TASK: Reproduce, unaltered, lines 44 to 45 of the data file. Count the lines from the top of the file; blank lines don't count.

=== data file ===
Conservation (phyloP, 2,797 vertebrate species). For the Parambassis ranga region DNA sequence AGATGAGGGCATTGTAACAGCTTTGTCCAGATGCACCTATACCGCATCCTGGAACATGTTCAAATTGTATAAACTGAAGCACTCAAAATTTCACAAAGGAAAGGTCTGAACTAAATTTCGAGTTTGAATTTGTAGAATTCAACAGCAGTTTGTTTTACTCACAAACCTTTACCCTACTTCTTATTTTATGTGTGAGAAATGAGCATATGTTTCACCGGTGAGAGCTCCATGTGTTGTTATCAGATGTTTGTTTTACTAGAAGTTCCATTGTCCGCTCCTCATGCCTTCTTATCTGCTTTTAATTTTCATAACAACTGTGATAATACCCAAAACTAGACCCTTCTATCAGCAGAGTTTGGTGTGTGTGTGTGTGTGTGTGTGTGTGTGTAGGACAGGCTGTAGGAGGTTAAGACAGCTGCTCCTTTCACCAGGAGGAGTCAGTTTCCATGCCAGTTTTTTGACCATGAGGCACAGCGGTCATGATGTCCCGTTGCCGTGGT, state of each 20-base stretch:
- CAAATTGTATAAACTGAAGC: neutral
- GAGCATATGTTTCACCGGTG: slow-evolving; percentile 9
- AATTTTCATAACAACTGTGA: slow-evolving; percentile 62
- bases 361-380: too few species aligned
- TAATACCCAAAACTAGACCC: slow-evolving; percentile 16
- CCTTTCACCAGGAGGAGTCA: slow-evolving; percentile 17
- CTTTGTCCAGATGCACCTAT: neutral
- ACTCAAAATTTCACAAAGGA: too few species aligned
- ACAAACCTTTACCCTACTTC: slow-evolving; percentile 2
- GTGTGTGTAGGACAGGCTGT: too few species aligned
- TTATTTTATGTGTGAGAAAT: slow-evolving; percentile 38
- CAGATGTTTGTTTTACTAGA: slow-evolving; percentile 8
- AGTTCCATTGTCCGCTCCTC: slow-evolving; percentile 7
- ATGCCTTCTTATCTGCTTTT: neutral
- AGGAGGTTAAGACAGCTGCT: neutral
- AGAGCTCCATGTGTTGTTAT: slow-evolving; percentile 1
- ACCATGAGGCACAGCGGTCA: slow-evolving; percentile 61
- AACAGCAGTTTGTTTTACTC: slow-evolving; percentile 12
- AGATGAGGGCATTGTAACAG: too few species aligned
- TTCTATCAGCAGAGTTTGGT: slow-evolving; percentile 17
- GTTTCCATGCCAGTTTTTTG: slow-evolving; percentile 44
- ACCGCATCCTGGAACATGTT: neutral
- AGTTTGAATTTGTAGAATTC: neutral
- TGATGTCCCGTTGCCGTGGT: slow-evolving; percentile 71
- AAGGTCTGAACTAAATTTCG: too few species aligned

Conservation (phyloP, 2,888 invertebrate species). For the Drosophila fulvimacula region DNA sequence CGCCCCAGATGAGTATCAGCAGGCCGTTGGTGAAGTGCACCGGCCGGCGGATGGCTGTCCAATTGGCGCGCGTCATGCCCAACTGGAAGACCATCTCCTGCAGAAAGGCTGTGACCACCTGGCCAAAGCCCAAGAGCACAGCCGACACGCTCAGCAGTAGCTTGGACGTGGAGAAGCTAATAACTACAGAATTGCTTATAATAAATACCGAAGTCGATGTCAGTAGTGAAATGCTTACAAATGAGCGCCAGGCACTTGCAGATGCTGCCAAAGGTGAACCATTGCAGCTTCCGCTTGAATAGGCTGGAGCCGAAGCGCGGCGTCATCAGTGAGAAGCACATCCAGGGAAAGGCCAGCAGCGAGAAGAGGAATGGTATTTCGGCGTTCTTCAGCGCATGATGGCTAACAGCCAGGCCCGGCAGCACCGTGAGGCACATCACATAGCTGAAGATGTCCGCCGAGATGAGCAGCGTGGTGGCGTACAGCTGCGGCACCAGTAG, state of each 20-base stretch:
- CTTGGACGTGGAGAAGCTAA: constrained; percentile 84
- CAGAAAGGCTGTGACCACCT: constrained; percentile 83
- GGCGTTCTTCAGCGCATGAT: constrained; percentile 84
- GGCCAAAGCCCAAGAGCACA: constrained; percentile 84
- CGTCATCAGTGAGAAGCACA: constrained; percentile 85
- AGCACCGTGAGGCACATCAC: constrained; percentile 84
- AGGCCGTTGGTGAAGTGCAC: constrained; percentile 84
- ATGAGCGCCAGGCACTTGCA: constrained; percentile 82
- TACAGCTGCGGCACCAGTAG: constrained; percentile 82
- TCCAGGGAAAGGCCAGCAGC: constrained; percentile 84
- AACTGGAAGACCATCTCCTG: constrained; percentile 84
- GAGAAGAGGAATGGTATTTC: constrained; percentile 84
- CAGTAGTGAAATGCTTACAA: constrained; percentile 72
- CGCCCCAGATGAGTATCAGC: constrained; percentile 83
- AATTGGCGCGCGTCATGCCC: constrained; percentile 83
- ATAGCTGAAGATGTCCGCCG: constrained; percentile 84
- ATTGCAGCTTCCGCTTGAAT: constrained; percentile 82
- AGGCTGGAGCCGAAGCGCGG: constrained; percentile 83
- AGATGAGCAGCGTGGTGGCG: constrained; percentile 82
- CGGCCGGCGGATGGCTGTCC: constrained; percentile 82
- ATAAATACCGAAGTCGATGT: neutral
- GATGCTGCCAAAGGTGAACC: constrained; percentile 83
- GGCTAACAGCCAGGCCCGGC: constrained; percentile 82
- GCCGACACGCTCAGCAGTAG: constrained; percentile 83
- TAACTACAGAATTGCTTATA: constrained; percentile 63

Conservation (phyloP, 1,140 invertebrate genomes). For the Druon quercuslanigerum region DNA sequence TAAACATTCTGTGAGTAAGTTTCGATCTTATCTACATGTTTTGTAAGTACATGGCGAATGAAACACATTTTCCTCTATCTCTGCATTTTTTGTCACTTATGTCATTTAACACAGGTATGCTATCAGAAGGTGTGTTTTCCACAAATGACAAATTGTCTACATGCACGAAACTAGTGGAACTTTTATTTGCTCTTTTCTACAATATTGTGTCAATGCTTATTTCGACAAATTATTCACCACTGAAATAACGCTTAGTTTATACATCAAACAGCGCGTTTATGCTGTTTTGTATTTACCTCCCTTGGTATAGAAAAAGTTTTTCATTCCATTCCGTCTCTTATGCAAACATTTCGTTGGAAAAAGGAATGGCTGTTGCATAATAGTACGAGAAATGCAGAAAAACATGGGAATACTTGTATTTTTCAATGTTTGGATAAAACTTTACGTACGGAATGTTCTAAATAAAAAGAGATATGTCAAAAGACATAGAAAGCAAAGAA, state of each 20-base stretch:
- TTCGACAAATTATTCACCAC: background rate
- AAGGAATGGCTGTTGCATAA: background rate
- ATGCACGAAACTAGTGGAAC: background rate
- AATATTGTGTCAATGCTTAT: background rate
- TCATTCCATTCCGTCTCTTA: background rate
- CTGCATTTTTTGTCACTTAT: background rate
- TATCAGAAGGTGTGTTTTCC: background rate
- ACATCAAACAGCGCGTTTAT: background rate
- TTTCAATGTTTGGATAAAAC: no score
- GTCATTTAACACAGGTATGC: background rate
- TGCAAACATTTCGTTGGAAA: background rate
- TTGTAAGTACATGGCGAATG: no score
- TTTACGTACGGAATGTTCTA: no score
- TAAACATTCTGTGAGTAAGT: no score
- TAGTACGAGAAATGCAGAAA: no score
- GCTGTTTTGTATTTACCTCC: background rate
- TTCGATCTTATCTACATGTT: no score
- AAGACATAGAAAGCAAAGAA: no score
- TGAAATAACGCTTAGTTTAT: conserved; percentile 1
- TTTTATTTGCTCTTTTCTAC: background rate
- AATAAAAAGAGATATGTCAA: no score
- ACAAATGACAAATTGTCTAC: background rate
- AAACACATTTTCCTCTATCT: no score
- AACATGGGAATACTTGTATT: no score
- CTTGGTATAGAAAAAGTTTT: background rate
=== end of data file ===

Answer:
- ATTGCAGCTTCCGCTTGAAT: constrained; percentile 82
- AGGCTGGAGCCGAAGCGCGG: constrained; percentile 83